In this particular situation, the pattern that I followed allowed the student to rejoin the class after 20 minutes outside of the room. By the end of class, he was raising his hand to ask questions and even interacting with the men whose presence had caused his panic earlier in the class. With continuing sensitivity to his needs, his teachers can help him and others like him better reach their potential, and move further away from trauma-based outbursts to focus on the positive possibilities that lie ahead. The experience showed me, very clearly, that, as an instructor, I am continually responsible for not only my refugee students’ academic experience but their emotional well-being.

These strategies were gleaned from personal experience and informed by research, but should not be taken as a scientific technique or as one developed by a specialist in trauma. Instead, they are one solution for dealing with stressful outbursts in the moment, keeping the student’s needs first, and helping to maintain their personal dignity and sense of self.


Adkins, M. A., Birman, D., Sample, E., Brod, S., & Silver, M. (1999). Cultural adjustment, mental health, and ESL: The refugee experience, the role of the teacher, and ESL activities. Denver, CO: Spring Institute for International Studies.

Horsman, J. (1997). “But I’m not a therapist”: Furthering discussion about literacy work with survivors of trauma. The Canadian Congress for Learning Opportunities for Women. Retrieved from

Kirmeyer, L., Narasiah, L., Munoz, M., Rashid, M., Ryder, A., Guzder, J., … & Pottie, K. (2011). Common mental health problems in immigrants and refugees: General approach in primary care. Canadian Medical Association Journal, 183(12), 959–967. DOI: 10.1503/cmaj.090292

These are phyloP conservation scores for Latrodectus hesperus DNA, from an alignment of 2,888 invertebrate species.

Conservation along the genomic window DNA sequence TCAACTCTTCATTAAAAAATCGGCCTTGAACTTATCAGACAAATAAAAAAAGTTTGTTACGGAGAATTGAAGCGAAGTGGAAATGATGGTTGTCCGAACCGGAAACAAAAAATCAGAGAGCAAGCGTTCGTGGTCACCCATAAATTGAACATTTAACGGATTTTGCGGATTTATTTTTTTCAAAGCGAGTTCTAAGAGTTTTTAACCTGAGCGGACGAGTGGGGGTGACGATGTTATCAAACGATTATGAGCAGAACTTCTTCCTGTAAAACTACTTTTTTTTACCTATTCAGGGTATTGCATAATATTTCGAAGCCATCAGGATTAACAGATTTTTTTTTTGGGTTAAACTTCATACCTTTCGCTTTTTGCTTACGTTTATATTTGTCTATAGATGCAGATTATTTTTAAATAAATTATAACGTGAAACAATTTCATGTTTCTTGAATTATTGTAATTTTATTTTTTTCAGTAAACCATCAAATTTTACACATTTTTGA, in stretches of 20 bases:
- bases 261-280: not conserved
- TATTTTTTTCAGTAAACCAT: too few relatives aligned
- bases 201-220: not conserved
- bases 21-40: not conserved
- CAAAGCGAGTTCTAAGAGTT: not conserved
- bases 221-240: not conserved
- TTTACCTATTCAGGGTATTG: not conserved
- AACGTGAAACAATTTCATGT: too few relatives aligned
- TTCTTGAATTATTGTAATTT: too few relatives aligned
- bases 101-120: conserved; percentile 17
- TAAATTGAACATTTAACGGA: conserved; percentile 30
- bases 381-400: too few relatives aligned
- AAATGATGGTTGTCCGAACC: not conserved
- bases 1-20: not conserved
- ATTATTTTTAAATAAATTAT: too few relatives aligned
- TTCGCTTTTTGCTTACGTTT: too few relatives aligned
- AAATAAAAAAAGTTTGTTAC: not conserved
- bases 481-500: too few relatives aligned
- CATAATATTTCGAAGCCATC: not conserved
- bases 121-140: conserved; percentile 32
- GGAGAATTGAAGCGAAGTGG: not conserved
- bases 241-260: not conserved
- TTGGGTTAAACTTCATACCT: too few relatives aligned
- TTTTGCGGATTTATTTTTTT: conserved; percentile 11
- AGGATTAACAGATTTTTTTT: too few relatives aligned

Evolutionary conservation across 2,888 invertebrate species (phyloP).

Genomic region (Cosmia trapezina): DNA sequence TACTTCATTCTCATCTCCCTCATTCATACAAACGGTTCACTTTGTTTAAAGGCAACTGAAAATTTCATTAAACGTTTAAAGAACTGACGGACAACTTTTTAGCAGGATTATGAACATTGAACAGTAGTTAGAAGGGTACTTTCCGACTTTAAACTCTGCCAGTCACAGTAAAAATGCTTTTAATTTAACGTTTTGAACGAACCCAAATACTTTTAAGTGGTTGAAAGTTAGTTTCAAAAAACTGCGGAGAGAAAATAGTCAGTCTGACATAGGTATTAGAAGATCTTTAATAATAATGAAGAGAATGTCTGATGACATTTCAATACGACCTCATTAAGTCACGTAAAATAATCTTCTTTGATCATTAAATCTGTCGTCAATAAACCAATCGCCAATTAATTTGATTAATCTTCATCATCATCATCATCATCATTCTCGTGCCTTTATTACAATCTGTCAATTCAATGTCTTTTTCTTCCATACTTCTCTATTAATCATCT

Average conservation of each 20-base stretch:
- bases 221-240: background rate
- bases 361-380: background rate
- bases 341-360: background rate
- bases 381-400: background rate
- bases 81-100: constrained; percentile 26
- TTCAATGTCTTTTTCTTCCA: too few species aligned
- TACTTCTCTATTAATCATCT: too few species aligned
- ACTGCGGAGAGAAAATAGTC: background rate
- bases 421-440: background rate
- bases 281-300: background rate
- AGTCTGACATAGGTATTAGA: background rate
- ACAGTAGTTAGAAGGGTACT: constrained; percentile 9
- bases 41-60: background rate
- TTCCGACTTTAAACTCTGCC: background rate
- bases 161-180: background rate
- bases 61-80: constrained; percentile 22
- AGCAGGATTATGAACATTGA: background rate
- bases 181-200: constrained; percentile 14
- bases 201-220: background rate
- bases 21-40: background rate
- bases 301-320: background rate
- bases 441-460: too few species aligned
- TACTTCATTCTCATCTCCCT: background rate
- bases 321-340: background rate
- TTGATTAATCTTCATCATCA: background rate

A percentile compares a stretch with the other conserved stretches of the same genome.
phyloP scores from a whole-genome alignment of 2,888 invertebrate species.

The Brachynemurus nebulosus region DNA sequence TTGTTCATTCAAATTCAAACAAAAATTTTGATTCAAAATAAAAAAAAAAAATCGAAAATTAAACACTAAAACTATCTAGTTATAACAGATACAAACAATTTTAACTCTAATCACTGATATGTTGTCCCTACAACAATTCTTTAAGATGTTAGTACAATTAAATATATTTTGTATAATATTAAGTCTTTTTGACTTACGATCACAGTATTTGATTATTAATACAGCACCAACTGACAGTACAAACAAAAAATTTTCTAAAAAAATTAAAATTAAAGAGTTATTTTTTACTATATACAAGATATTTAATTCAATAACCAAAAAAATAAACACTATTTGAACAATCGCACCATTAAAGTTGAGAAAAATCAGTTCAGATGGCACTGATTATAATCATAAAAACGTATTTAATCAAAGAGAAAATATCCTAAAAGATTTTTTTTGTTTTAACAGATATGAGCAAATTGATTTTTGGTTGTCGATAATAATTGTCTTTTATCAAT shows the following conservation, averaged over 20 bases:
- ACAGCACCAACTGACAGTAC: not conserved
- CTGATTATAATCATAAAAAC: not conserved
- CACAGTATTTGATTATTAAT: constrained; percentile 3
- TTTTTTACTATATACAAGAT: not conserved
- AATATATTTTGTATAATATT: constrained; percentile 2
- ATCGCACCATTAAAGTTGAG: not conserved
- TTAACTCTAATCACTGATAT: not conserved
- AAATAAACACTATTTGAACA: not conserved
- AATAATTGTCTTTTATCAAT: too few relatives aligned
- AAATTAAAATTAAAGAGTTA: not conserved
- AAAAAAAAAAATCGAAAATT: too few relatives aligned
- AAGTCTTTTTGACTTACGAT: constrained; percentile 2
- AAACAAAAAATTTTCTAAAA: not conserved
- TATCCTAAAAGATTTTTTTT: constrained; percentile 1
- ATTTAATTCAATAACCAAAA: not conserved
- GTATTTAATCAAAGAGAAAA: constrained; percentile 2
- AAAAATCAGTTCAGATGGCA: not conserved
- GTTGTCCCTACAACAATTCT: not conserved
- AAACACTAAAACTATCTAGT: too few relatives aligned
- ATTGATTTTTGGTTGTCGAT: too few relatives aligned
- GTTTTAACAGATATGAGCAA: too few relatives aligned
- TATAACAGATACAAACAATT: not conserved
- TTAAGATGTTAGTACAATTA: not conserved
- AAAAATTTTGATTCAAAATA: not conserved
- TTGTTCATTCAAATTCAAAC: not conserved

Schweitzer, R., Melville, F., Steel, Z., & Lacherez, P. (2006). Trauma, post-migration living difficulties, and social support as predictors of psychological adjustment in resettled Sudanese refugees. Australian and New Zealand Journal of Psychiatry, 40, 179–187.

Neogothic and Neon Paint: Arriving in Bristol

When I see him, I’m mid-way up Park Street, the road that connects the lush, grassy triangle of College  Green to the neo gothic Wills Tower, the edge of the university campus. Brazen, bearded, clad in a tee shirt and tattoo sleeves, slamming down the hill on a longboard, slaloming around the road’s divider line. I stop and watch as he blazes downhill at maybe twenty miles per hour, taking me back to late nights at my undergraduate university looking for my car in the multi-story parking garage with gleeful skaters screaming past, barely avoiding the cement pylons.


Yarn-bombing and an artistic response to soot-blackened buildings 

Tattoos, longboards, and skinny jeans: my friend Steve described Bristol as “England’s Portland,” and since, more than one non-Bristolian has told me that the “rest of England” views it as green, hipster, “bio” (organic), all phrases similarly co-opted when outsiders describe the Pacific Northwest and California’s Bay Area. My past home, Sacramento, prides (maybe that’s the wrong word) itself in projecting a similar ethos: in a recent study looking to define and identify the most “hipster” cities in the U.S., Sacramento came in fourth, behind Seattle, Portland, and Denver. The researchers came up with a list of businesses which “target” hipster culture, and checked the ratios of these businesses per 10,000 city residents. The businesses? “Microbreweries (manufacturers), records/tapes/CD (retail), music dealers, coffee shops (non-chains only), beer & ale (retail), thrift shops, bicycle dealers, tattoo parlors, and music and live entertainment.”


On the university campus; a little more mod than postmodern

Even just this road with its steep, rapid upward pitch, Park Street, illustrates that past sentence. On the ten minute walk from my building to the university, I pass three music stores (instruments and records), two vintage clothing stores, two charity (read: thrift) shops, a piercing parlor, two non-chain coffee/tea shops, and two art supply stores. It’s s seductive walk: I buy gingerbread rooibos tea in nylon sachets from a shop with a silhouetted swallow on the logo (always put a bird on it) and mint-green plates from a charity shop. I often find myself in a sea of fashion ripped from 90s closets – short denim skirts with buttons down the front, high-wasted jeans with pockets high on the butt, those ubiquitous circa-1999 polyester Delia’s sweaters, cropped above the belly button.